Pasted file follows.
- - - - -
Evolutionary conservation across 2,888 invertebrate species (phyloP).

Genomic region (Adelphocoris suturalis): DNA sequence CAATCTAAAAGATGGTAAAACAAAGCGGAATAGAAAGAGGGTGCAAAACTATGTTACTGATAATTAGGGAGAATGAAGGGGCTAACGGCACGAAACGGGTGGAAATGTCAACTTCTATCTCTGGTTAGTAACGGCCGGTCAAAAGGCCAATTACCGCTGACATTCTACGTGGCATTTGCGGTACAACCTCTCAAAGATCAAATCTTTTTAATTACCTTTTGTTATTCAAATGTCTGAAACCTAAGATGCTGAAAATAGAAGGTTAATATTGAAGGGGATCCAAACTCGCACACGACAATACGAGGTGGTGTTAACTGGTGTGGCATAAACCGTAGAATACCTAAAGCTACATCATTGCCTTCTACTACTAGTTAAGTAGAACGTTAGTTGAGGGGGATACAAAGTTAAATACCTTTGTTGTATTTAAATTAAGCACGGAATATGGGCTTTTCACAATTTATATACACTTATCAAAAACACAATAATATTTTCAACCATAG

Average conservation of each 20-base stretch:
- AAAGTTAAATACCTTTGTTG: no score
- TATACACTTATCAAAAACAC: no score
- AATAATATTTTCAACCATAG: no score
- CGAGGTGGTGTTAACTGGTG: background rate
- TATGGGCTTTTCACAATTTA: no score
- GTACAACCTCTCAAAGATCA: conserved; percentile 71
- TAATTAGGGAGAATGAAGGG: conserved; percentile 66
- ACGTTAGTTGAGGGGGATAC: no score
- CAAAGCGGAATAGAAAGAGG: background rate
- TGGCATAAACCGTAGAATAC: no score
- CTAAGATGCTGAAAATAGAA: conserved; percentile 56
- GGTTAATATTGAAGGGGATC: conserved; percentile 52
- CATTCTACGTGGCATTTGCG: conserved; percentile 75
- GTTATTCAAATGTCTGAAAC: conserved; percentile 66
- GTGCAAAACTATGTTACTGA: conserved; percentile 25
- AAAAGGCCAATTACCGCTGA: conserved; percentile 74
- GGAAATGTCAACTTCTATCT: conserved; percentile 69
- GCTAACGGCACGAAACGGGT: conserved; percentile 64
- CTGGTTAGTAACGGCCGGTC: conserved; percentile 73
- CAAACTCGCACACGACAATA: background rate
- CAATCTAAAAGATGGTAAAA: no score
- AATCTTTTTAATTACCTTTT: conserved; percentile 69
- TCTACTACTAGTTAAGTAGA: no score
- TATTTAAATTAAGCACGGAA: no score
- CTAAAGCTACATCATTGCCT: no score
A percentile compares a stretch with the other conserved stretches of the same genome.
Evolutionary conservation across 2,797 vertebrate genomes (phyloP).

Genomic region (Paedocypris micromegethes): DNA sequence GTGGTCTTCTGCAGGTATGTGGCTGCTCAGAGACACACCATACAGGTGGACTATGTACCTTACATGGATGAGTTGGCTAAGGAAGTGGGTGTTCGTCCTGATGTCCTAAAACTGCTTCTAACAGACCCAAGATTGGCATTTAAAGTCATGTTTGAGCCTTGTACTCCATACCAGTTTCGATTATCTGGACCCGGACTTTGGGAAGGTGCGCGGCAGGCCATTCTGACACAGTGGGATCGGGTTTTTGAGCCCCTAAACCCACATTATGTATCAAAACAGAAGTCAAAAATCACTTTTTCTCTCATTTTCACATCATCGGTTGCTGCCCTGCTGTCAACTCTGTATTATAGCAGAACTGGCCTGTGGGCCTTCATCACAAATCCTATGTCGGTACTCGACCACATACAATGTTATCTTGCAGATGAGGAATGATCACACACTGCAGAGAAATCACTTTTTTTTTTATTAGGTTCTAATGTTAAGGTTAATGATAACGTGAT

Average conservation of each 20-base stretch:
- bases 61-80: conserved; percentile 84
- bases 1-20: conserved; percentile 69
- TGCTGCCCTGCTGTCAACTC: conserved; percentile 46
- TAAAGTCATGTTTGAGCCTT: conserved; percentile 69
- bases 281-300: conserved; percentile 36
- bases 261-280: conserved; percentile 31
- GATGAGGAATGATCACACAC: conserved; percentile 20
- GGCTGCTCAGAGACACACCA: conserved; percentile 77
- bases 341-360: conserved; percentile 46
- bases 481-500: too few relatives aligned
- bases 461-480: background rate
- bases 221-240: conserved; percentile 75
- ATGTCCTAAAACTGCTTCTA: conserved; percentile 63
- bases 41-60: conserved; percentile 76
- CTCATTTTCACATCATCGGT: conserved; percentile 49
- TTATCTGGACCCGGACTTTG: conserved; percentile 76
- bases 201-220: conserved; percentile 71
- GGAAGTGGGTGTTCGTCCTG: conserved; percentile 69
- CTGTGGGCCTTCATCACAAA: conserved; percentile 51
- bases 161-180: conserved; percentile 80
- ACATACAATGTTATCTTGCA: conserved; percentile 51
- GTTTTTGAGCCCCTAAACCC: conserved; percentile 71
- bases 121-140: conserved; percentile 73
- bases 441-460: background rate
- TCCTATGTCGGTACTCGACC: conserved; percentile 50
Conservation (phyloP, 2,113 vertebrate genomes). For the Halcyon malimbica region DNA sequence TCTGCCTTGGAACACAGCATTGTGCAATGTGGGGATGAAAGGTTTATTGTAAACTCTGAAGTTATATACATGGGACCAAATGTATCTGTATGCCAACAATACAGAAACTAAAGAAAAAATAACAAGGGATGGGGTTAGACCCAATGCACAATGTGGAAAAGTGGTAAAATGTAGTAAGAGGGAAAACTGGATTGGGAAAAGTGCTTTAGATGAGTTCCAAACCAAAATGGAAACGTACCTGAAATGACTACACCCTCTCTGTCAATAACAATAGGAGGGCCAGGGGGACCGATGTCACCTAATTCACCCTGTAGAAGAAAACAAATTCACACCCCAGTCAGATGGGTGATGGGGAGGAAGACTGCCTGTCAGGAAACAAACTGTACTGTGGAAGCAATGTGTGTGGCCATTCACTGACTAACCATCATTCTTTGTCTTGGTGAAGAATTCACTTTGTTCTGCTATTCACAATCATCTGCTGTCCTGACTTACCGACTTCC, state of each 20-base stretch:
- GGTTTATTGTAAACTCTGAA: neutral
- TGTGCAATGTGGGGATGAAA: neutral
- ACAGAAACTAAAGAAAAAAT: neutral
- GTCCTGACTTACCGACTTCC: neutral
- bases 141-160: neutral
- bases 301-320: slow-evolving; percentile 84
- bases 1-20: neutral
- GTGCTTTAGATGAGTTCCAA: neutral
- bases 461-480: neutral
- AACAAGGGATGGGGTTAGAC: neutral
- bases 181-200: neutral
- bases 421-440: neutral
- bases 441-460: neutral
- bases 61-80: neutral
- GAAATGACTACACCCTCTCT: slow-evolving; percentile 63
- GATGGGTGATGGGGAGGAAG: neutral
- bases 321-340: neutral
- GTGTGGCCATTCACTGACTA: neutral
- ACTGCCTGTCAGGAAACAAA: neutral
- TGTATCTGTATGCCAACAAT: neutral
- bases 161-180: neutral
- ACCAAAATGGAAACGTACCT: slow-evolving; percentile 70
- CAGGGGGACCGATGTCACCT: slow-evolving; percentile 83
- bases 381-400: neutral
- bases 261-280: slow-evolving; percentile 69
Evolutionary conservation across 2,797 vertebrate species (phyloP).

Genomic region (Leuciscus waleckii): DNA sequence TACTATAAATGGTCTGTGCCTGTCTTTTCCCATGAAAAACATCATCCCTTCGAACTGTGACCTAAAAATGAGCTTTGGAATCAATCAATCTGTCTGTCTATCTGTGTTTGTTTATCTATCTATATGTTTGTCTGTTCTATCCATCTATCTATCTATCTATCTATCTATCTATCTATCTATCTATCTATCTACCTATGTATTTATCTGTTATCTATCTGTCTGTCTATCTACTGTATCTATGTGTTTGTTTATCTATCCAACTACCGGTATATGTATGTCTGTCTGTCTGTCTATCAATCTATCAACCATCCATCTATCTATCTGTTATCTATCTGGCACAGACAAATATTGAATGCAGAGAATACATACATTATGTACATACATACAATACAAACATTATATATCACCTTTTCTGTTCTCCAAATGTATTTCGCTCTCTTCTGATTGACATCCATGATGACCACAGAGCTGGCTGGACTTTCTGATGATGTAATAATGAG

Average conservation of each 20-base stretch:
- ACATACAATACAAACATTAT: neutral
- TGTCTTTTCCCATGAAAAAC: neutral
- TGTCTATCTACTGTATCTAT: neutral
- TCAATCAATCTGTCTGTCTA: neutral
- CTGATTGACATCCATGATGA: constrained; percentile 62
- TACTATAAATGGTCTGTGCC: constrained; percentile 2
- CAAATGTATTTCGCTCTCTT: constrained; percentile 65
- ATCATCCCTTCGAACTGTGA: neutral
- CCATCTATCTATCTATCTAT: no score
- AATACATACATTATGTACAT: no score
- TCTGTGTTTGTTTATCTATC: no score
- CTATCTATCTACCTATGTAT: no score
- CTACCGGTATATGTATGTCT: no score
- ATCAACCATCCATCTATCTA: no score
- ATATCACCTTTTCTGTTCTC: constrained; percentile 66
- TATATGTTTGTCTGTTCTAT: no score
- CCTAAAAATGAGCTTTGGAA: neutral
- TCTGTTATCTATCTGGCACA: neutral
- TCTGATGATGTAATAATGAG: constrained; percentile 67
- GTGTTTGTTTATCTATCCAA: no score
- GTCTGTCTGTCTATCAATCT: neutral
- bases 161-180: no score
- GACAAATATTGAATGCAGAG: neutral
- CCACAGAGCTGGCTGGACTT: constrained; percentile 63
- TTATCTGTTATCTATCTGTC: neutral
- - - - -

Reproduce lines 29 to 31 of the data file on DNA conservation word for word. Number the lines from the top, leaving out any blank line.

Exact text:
A percentile compares a stretch with the other conserved stretches of the same genome.
Evolutionary conservation across 2,797 vertebrate genomes (phyloP).

Genomic region (Paedocypris micromegethes): DNA sequence GTGGTCTTCTGCAGGTATGTGGCTGCTCAGAGACACACCATACAGGTGGACTATGTACCTTACATGGATGAGTTGGCTAAGGAAGTGGGTGTTCGTCCTGATGTCCTAAAACTGCTTCTAACAGACCCAAGATTGGCATTTAAAGTCATGTTTGAGCCTTGTACTCCATACCAGTTTCGATTATCTGGACCCGGACTTTGGGAAGGTGCGCGGCAGGCCATTCTGACACAGTGGGATCGGGTTTTTGAGCCCCTAAACCCACATTATGTATCAAAACAGAAGTCAAAAATCACTTTTTCTCTCATTTTCACATCATCGGTTGCTGCCCTGCTGTCAACTCTGTATTATAGCAGAACTGGCCTGTGGGCCTTCATCACAAATCCTATGTCGGTACTCGACCACATACAATGTTATCTTGCAGATGAGGAATGATCACACACTGCAGAGAAATCACTTTTTTTTTTATTAGGTTCTAATGTTAAGGTTAATGATAACGTGAT